The first was the lack of proper worship. Sure, Judah was visiting the Temple, observing the festivals and sacrifices, and saying the right words. Everything’s cool, right? It would be, if they weren’t also hedging their bets and praying to the Canaanite idols. There were some extra sacrifices, and even some children given to the fire to prove devotion – and the priests even encouraged that behavior. God in one instance even says to not bother about proper sacrifice protocol, since they didn’t seem to care about his guidelines about worshiping one God.

And we worship some extra gods ourselves, don’t we? “What? No,” you say. Well, the culture at large worships some gods. Some worship Roma, the goddess of nation. Some put their idea of national identity before anything else. Sometimes these individuals put more faith in their chosen political party, candidate, or system than in God. Some use political affiliation as a test for whether or not someone is a true believer. Others worship Aries, the god of war, putting a great deal of faith in their own or their nation’s weaponry. Some worship Venus, the goddess of sexual desire, bowing to pornography and selfishly using sex to gratify themselves. Some worship Plutus, the god of wealth, only feeling secure when enough money is in their bank account – and trusting only that number in the bank account. Some worship Liber, the god of freedom, trusting only in their ability to choose any and every option that comes their way, distrusting any authority that seeks to limit their freedom, even at the cost of personal harm. Others worship Nemesis, the goddess of revenge, eager to serve their master through anger and returning whatever slight might be thrown their way. These are just a few of the common gods in our current cultural pantheon, and much like Rome, many of us are quite welcoming to any and every new god or goddess that comes along, thinking, “It wouldn’t hurt to have an extra helper…”

Second, Judah’s lifestyle was not reflecting God’s Torah or God’s character. Judah’s power structure was such that the wealthy and powerful were abusing and refusing to help those who were poor, foreigners, or the weak. Where God had said to lift up and take care of neighbor, foreigner, orphan, and widow, the Judahites were oppressing, extracting resources from, and ignoring the cries of those very people. Not only that, but the leaders of the nation were making nice with empires and kingdoms and building up an armed force – both actions that would lead to them landing squarely in Babylon’s sights.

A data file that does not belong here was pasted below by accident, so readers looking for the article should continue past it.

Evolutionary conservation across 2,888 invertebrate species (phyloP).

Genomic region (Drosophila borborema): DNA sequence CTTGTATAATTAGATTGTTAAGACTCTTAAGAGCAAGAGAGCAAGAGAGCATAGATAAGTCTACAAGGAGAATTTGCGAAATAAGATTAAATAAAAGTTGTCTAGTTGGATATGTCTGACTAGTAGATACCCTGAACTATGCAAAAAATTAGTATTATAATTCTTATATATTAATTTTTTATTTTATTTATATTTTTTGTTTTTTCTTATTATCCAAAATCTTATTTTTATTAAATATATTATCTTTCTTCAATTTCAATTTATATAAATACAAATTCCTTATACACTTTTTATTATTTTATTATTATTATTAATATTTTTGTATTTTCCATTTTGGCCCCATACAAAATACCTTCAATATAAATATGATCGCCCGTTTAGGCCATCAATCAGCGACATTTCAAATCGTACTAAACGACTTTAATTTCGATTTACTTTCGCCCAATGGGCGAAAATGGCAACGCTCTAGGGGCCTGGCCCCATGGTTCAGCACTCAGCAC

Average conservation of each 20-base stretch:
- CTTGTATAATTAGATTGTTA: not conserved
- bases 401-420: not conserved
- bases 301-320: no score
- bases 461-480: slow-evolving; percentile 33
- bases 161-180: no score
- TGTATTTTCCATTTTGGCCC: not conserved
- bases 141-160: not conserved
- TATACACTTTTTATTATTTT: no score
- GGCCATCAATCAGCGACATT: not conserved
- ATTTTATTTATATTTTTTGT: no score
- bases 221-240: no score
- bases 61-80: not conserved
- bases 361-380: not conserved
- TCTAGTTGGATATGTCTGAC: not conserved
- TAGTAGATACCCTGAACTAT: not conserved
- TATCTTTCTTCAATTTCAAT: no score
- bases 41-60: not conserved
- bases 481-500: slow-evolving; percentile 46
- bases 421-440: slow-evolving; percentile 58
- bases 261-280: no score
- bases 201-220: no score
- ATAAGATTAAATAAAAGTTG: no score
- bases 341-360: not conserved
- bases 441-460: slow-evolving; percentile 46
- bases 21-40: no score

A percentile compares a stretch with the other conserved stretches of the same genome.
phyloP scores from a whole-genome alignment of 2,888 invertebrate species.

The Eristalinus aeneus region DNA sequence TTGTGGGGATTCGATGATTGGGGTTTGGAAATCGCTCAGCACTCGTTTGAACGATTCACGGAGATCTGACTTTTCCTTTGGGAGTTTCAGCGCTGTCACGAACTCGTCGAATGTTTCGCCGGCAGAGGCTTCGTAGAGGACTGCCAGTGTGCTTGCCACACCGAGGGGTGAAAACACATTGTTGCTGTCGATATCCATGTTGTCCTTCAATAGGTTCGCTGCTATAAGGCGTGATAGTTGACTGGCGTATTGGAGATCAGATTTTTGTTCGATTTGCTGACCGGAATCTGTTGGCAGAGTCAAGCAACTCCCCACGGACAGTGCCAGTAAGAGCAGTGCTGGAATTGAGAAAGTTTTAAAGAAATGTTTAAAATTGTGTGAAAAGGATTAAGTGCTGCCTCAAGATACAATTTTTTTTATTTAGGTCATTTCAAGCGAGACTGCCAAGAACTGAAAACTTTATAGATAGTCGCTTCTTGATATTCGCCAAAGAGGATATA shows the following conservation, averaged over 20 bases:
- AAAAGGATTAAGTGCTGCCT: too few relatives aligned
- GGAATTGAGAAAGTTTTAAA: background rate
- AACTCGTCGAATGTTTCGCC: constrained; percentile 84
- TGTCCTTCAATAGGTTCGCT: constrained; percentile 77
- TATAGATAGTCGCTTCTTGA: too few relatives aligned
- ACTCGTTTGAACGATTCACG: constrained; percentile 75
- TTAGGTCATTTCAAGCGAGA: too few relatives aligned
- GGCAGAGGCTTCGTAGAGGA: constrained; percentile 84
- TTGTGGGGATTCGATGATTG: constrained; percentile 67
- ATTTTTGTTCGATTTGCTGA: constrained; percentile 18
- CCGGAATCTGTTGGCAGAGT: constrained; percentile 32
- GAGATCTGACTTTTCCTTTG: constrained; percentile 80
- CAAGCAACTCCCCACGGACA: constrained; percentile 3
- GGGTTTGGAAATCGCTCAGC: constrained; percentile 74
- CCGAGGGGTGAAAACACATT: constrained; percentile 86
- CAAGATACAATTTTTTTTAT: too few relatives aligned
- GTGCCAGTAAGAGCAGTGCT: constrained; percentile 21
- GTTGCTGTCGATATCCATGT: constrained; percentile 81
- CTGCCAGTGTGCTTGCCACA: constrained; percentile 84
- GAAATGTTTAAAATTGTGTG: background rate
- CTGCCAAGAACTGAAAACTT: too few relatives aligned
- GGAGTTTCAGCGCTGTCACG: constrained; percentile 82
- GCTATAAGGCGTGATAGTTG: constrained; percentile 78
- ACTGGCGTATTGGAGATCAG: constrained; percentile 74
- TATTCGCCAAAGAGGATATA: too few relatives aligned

Jesus said it much more positively, but the entry level message of the Law and Prophets is: “Don’t be a jerk.” It’s a pretty low bar, really. The trick is, it’s hard to be loving, kind and compassionate when we’re more worried about “getting ours” than about our neighbor. See, Judah’s worship led directly into their actions. They didn’t see God as big enough to handle all of their problems – hence the resort to other gods. And if God isn’t enough to handle our problems, then we go about trying to sort out our own lives and make sure me and mine are covered – often to the exclusion of everyone else. The current American attitude of “if someone else has a thing that means I lose” is a terrible attitude to live. It’s like saying, “God doesn’t have enough love to go around, and if God loves me and mine, He can’t possibly love you and yours, too.” Boy howdy that’s creating an idol in your head and calling it God.

God’s love, care, and presence aren’t limited resources we must all fight and jockey for. If God is infinite, so are those things. Through His prophets, God often reminds His people that He is a compassionate God, slow to become angry, quick to show mercy and full of loving-kindness. Those that lose sight of that fact can be tempted to introduce just “one more god” to help God out. And once monotheism becomes polytheism, there’s no reason to stop at just two.

So how do you keep from having a prophet pronounce judgment? Well, trust God and don’t be a jerk, especially now. Patton Oswalt’s late wife Michelle McNamara said: “It’s chaos, be kind.” So many people look around and see nothing but chaos and want just a rock to cling to in the storm. We already cling to the Rock of Ages. Why not invite others to give up their mini-gods and find that same security?

What do you find captures your trust? What gods have crept into your life? How do your priorities and family calendar reflect who you worship? How do your habits and giving reflect the God of creation? In what ways do your worship and lifestyle match up?